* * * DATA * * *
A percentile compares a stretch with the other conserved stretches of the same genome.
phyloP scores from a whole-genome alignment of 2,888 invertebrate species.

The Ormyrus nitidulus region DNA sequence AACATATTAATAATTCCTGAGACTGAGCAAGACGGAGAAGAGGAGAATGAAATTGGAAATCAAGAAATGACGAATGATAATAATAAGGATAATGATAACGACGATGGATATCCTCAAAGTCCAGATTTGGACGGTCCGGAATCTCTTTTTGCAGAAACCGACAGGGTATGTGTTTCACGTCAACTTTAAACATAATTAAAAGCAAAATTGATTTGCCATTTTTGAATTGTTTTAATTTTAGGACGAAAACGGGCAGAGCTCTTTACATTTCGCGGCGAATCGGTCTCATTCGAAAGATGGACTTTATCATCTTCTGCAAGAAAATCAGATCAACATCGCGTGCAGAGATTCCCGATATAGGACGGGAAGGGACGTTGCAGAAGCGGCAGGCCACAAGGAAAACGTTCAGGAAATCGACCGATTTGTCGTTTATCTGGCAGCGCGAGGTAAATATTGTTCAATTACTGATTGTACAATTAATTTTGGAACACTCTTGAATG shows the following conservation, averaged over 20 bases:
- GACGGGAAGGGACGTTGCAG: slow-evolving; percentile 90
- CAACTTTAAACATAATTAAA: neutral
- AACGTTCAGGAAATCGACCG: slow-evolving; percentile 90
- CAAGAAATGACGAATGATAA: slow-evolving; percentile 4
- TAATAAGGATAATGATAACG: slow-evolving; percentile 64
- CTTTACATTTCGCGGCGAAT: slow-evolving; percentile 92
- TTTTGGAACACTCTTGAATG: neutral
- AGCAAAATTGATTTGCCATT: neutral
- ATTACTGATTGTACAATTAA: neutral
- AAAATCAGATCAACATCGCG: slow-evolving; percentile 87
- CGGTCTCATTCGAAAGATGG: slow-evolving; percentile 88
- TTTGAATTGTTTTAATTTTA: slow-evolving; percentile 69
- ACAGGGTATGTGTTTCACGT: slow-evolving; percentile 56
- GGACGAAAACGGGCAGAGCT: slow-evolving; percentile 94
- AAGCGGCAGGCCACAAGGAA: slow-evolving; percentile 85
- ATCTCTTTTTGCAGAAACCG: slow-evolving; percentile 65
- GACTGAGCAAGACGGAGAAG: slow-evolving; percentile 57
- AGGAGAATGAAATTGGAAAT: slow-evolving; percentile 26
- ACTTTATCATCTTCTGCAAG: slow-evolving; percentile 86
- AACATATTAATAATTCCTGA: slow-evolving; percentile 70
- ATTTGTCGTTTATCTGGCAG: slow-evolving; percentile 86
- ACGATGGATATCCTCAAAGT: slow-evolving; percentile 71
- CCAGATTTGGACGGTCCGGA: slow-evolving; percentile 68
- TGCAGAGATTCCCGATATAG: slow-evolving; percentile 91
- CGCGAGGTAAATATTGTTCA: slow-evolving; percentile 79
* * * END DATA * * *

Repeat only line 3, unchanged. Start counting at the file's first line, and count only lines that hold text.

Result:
The Ormyrus nitidulus region DNA sequence AACATATTAATAATTCCTGAGACTGAGCAAGACGGAGAAGAGGAGAATGAAATTGGAAATCAAGAAATGACGAATGATAATAATAAGGATAATGATAACGACGATGGATATCCTCAAAGTCCAGATTTGGACGGTCCGGAATCTCTTTTTGCAGAAACCGACAGGGTATGTGTTTCACGTCAACTTTAAACATAATTAAAAGCAAAATTGATTTGCCATTTTTGAATTGTTTTAATTTTAGGACGAAAACGGGCAGAGCTCTTTACATTTCGCGGCGAATCGGTCTCATTCGAAAGATGGACTTTATCATCTTCTGCAAGAAAATCAGATCAACATCGCGTGCAGAGATTCCCGATATAGGACGGGAAGGGACGTTGCAGAAGCGGCAGGCCACAAGGAAAACGTTCAGGAAATCGACCGATTTGTCGTTTATCTGGCAGCGCGAGGTAAATATTGTTCAATTACTGATTGTACAATTAATTTTGGAACACTCTTGAATG shows the following conservation, averaged over 20 bases: